A Chance to Rise
Updated: Mar 1
(by Tamala Coleman)
I would like to believe that my mother’s love began when she found out she'd be having her first child, and it never stopped. When I started kindergarten, when I had a fight in school with a bully, when I got my first skinned knee, she was always there to console and comfort me with words of healing.
And with German chocolate cake.
I was born in Nuremburg, Germany (my father was in the U.S. Army). I don’t know if my place of birth had anything to do with my love for this cake, but it is my mom’s specialty—what she made from scratch for my birthday, excitement bubbling up inside of me every year as the baking commenced. My sister and I both loved licking the spoon as much as the finished cake.
My mother, Marie, knew me well, even knew about my aspirations to write before I did. But our relationship was not always happy-go-lucky, especially during my teenaged years in Atlanta, Georgia. I remember wanting to go to the mall with a couple of girlfriends, which meant riding the bus—something that did not meet my mother’s approval. I cried and cried and shut myself up in my room. But my mother had a calm nature, never yelling or speaking loudly, just explaining her concern for my safety. And happily, our ability to communicate has grown over the years.
Just as with cake baking, the ingredients of relationships must be mixed and given a chance to rise in order to become what they were meant to be. Each step of the way, the flour has to adjust to the other ingredients. Each new ingredient transforms the flour. Sometimes the mixing process can stress the flour, and the new ingredients have to be added a little at a time. But with each step, the baker gives the flour time to rest and become accustomed to its new state of being. Mothers are like that, seeing their children for what they can be and continuing to love them through the process.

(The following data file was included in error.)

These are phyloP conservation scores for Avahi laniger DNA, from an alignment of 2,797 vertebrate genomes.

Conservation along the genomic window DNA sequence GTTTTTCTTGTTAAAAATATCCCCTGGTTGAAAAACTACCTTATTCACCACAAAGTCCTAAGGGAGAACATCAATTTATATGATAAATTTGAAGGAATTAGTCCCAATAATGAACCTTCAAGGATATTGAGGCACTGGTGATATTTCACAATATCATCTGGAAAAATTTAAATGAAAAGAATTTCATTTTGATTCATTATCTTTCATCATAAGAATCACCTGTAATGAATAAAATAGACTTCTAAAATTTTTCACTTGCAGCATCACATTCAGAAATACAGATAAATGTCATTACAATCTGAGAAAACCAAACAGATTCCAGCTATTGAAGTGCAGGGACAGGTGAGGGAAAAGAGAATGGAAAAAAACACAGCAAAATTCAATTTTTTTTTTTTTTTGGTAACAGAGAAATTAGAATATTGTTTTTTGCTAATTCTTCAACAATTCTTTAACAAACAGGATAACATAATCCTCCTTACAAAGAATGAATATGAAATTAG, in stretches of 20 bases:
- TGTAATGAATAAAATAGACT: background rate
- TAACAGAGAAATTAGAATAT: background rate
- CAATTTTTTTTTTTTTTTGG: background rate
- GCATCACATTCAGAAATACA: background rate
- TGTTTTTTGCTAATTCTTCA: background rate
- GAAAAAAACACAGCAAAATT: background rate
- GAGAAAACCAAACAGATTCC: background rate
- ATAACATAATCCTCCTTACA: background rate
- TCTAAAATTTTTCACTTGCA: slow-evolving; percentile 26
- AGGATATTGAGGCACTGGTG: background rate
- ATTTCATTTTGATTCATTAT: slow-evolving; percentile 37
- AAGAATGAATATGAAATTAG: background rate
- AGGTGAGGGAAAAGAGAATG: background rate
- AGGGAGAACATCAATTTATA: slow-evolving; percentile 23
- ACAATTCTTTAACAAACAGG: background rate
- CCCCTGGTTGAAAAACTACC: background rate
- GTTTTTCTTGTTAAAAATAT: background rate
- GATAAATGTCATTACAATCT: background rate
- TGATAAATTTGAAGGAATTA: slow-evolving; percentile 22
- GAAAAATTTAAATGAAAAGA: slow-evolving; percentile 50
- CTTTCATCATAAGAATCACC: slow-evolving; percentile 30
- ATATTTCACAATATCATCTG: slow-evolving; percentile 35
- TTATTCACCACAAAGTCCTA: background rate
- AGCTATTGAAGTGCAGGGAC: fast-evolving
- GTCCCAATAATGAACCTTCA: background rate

Thank you, Mother, for loving me unconditionally—and for German chocolate cake.
Tamala Coleman is the founder of TC Praise Productions and host of the podcast Spiritually Speaking With Tamala.
German Chocolate Cake 4 oz. Bakers German Sweet Chocolate 1/2 c. boiling water 1 c. butter 2 c. sugar
4 egg yolks
1 t. vanilla extract 2 1/2 c. sifted cake flour or 2 1/4 c. sifted all-purpose flour
1/2 t. salt 1 t. baking soda 1 c. buttermilk 4 egg whites, stiffly beaten
Preheat oven to 350 F. Melt chocolate in boiling water, and allow to cool. In a mixer, cream butter and sugar until fluffy Add egg yolks one at a time, beating well after each addition. Add vanilla extract and melted chocolate. Sift flour with salt and baking soda.
Add flour mixture alternately with buttermilk to chocolate mixture, beating after each addition until smooth. Fold in beaten egg whites. Pour into three 9-inch round cake pans lined on the bottom with parchment paper and greased on the sides. Bake for 30 - 35 minutes.
Cool before frosting the tops of each layer and stacking the layers.
Coconut Pecan Frosting
1 c. evaporated milk
1 c. sugar
3 slightly beaten egg yolks
1/2 c. butter or margarine
1 t. vanilla extract
1 1/3 c. Bakers Angel Flake Coconut
1 c. chopped pecans
Combine evaporated milk, sugar, egg yolks, butter or margarine, and vanilla extract. Cook and stir over medium heat until thickened, about 12 minutes. Add coconut and pecans. Cool until thick enough to spread, beating occasionally. Makes 2 1/2 cups.